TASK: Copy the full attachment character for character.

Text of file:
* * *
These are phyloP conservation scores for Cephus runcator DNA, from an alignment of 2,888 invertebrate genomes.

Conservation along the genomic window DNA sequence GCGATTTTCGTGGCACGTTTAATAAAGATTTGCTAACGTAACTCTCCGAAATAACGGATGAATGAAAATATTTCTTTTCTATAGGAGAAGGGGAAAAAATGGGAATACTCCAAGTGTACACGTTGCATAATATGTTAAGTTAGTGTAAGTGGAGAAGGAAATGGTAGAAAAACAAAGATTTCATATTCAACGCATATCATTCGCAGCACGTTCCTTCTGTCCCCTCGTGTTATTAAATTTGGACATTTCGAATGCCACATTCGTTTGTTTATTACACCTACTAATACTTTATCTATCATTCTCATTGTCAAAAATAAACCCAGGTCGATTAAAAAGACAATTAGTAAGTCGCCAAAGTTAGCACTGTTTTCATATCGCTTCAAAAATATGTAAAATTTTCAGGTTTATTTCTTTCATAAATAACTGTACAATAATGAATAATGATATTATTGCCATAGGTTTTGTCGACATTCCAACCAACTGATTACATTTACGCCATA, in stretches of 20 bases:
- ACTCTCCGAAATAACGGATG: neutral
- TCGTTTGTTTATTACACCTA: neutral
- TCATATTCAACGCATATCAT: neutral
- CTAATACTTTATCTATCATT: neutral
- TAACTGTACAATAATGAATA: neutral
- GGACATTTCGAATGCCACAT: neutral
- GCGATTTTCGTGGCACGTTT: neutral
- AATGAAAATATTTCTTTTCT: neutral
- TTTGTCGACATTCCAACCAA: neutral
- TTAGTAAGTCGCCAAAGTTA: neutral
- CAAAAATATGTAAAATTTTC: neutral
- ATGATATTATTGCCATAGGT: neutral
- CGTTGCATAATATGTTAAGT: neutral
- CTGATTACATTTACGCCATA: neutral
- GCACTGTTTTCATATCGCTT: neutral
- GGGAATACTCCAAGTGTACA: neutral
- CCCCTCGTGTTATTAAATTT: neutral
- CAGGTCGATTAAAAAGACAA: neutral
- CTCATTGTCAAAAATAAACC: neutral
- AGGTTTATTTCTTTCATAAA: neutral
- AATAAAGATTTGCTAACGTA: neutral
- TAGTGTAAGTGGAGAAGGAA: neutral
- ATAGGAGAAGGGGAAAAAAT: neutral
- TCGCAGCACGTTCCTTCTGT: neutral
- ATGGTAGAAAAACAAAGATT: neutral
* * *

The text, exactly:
These are phyloP conservation scores for Cephus runcator DNA, from an alignment of 2,888 invertebrate genomes.

Conservation along the genomic window DNA sequence GCGATTTTCGTGGCACGTTTAATAAAGATTTGCTAACGTAACTCTCCGAAATAACGGATGAATGAAAATATTTCTTTTCTATAGGAGAAGGGGAAAAAATGGGAATACTCCAAGTGTACACGTTGCATAATATGTTAAGTTAGTGTAAGTGGAGAAGGAAATGGTAGAAAAACAAAGATTTCATATTCAACGCATATCATTCGCAGCACGTTCCTTCTGTCCCCTCGTGTTATTAAATTTGGACATTTCGAATGCCACATTCGTTTGTTTATTACACCTACTAATACTTTATCTATCATTCTCATTGTCAAAAATAAACCCAGGTCGATTAAAAAGACAATTAGTAAGTCGCCAAAGTTAGCACTGTTTTCATATCGCTTCAAAAATATGTAAAATTTTCAGGTTTATTTCTTTCATAAATAACTGTACAATAATGAATAATGATATTATTGCCATAGGTTTTGTCGACATTCCAACCAACTGATTACATTTACGCCATA, in stretches of 20 bases:
- ACTCTCCGAAATAACGGATG: neutral
- TCGTTTGTTTATTACACCTA: neutral
- TCATATTCAACGCATATCAT: neutral
- CTAATACTTTATCTATCATT: neutral
- TAACTGTACAATAATGAATA: neutral
- GGACATTTCGAATGCCACAT: neutral
- GCGATTTTCGTGGCACGTTT: neutral
- AATGAAAATATTTCTTTTCT: neutral
- TTTGTCGACATTCCAACCAA: neutral
- TTAGTAAGTCGCCAAAGTTA: neutral
- CAAAAATATGTAAAATTTTC: neutral
- ATGATATTATTGCCATAGGT: neutral
- CGTTGCATAATATGTTAAGT: neutral
- CTGATTACATTTACGCCATA: neutral
- GCACTGTTTTCATATCGCTT: neutral
- GGGAATACTCCAAGTGTACA: neutral
- CCCCTCGTGTTATTAAATTT: neutral
- CAGGTCGATTAAAAAGACAA: neutral
- CTCATTGTCAAAAATAAACC: neutral
- AGGTTTATTTCTTTCATAAA: neutral
- AATAAAGATTTGCTAACGTA: neutral
- TAGTGTAAGTGGAGAAGGAA: neutral
- ATAGGAGAAGGGGAAAAAAT: neutral
- TCGCAGCACGTTCCTTCTGT: neutral
- ATGGTAGAAAAACAAAGATT: neutral